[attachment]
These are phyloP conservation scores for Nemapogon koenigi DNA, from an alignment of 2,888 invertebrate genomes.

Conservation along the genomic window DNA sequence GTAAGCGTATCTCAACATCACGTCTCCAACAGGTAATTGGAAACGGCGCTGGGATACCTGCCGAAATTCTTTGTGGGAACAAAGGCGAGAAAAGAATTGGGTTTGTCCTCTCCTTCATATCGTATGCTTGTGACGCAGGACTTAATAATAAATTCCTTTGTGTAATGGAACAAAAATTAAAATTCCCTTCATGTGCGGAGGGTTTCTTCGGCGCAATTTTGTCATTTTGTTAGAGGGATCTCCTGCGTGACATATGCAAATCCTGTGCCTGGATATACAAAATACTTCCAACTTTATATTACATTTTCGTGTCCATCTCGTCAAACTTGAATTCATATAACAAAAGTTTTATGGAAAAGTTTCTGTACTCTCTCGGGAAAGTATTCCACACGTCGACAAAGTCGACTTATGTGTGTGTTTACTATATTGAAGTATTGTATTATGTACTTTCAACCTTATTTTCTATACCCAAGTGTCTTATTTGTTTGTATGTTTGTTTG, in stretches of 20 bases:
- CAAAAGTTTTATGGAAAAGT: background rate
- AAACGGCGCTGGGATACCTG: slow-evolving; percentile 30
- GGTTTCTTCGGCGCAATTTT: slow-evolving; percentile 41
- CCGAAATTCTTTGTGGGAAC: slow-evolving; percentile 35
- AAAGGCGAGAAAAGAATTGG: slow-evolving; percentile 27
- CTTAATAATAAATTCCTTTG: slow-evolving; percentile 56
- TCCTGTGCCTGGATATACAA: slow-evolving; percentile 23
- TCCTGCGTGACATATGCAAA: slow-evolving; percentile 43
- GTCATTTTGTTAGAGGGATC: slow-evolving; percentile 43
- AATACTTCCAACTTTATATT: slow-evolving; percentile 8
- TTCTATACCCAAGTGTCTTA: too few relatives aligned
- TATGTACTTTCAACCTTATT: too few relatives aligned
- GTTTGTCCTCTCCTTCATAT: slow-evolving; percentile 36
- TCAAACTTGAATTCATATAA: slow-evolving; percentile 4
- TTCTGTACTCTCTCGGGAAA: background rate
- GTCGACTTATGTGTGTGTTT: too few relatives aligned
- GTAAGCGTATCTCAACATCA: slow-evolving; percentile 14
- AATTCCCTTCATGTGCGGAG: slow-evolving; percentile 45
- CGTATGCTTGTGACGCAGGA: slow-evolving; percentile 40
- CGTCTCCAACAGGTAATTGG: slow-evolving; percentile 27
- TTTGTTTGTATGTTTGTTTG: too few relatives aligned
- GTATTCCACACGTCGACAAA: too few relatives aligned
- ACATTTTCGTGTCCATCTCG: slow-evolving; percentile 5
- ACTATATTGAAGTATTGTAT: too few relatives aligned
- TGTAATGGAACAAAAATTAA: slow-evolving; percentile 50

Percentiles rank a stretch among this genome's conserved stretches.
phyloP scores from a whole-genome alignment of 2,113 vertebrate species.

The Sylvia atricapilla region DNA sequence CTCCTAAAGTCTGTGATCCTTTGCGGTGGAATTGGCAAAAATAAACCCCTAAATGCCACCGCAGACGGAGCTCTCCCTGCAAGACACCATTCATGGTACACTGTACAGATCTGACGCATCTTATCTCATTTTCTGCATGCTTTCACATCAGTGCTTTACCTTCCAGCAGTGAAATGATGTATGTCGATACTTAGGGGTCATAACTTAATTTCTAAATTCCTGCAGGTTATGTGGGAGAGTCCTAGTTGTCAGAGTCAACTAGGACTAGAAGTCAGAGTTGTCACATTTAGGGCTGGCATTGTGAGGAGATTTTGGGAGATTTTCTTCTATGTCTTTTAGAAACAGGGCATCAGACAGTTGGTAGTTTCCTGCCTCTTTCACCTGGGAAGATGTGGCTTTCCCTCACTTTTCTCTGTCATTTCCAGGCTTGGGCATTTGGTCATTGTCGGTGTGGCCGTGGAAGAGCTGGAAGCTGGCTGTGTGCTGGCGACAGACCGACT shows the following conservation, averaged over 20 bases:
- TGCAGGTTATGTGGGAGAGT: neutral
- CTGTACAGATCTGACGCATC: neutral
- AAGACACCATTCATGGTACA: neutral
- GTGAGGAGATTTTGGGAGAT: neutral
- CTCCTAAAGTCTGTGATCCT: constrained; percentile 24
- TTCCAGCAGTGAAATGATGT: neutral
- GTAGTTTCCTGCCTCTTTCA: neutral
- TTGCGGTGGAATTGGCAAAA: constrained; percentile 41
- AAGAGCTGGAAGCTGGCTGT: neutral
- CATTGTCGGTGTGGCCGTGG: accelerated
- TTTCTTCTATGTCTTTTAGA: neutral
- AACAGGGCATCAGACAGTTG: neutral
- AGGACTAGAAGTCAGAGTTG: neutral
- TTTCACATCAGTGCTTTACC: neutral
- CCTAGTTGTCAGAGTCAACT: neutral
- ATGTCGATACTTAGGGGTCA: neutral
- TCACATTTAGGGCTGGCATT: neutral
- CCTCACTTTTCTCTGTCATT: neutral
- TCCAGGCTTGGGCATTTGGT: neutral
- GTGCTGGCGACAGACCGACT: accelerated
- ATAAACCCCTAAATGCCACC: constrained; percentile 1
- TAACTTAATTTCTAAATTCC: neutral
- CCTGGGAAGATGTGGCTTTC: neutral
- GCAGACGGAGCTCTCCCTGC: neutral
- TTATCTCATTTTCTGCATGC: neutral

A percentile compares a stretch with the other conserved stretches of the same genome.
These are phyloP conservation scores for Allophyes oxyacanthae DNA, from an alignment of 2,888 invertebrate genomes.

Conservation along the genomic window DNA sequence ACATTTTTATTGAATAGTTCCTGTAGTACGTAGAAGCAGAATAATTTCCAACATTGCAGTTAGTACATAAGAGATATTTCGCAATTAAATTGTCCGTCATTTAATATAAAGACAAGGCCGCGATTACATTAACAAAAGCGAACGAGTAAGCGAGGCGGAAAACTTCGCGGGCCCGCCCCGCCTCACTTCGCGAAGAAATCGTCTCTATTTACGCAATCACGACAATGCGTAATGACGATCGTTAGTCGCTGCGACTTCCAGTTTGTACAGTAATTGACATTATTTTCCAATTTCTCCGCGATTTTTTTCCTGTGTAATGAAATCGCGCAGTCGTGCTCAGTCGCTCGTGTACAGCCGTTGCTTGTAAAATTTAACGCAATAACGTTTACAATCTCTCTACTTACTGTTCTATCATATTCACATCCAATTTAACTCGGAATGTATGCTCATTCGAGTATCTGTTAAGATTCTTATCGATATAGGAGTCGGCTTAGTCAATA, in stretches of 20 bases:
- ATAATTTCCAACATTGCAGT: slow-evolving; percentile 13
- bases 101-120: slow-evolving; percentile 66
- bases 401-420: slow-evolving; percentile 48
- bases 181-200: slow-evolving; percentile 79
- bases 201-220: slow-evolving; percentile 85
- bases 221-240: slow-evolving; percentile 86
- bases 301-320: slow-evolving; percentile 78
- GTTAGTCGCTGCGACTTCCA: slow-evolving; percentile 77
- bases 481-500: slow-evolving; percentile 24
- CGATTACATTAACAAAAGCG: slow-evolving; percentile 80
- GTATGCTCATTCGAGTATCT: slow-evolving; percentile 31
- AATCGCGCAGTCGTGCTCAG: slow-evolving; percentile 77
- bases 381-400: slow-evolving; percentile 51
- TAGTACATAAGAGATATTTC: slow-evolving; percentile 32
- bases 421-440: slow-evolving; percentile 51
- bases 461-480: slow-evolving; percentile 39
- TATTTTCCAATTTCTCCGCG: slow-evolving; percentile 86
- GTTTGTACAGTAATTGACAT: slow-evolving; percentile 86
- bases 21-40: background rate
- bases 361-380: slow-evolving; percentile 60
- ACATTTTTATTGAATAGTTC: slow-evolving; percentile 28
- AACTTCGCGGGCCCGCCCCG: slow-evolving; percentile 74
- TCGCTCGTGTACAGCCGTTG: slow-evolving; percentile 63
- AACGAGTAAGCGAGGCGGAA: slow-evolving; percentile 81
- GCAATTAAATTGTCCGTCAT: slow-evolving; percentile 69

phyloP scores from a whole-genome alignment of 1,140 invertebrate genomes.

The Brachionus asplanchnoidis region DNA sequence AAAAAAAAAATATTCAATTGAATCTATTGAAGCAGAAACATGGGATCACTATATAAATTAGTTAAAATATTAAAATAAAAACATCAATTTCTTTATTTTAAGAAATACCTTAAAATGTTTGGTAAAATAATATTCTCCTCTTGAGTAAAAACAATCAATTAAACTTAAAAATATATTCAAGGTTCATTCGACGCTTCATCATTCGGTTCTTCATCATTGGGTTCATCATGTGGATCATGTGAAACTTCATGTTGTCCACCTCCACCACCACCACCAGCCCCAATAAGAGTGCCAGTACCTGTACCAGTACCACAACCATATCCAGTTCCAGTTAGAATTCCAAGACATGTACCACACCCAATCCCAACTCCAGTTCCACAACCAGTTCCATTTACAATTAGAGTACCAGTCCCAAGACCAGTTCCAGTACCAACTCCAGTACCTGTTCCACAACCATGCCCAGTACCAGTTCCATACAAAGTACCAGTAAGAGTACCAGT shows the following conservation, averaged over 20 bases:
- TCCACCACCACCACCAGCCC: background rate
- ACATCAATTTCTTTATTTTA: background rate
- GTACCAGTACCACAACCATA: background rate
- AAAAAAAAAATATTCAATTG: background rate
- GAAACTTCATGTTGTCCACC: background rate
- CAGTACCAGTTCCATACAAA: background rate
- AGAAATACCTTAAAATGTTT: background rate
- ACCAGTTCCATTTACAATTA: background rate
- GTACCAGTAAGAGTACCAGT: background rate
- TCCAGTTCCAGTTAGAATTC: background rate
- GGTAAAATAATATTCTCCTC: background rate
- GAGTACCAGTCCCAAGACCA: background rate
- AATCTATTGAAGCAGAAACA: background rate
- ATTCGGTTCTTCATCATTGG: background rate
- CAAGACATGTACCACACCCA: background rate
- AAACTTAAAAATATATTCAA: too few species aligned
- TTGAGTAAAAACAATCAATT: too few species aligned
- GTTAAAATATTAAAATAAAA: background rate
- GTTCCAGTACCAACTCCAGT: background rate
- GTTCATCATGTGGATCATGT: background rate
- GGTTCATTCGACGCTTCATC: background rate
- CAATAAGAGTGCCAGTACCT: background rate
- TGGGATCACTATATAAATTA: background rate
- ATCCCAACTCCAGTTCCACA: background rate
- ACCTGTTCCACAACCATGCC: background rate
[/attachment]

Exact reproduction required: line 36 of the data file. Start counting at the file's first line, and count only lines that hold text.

- TTCCAGCAGTGAAATGATGT: neutral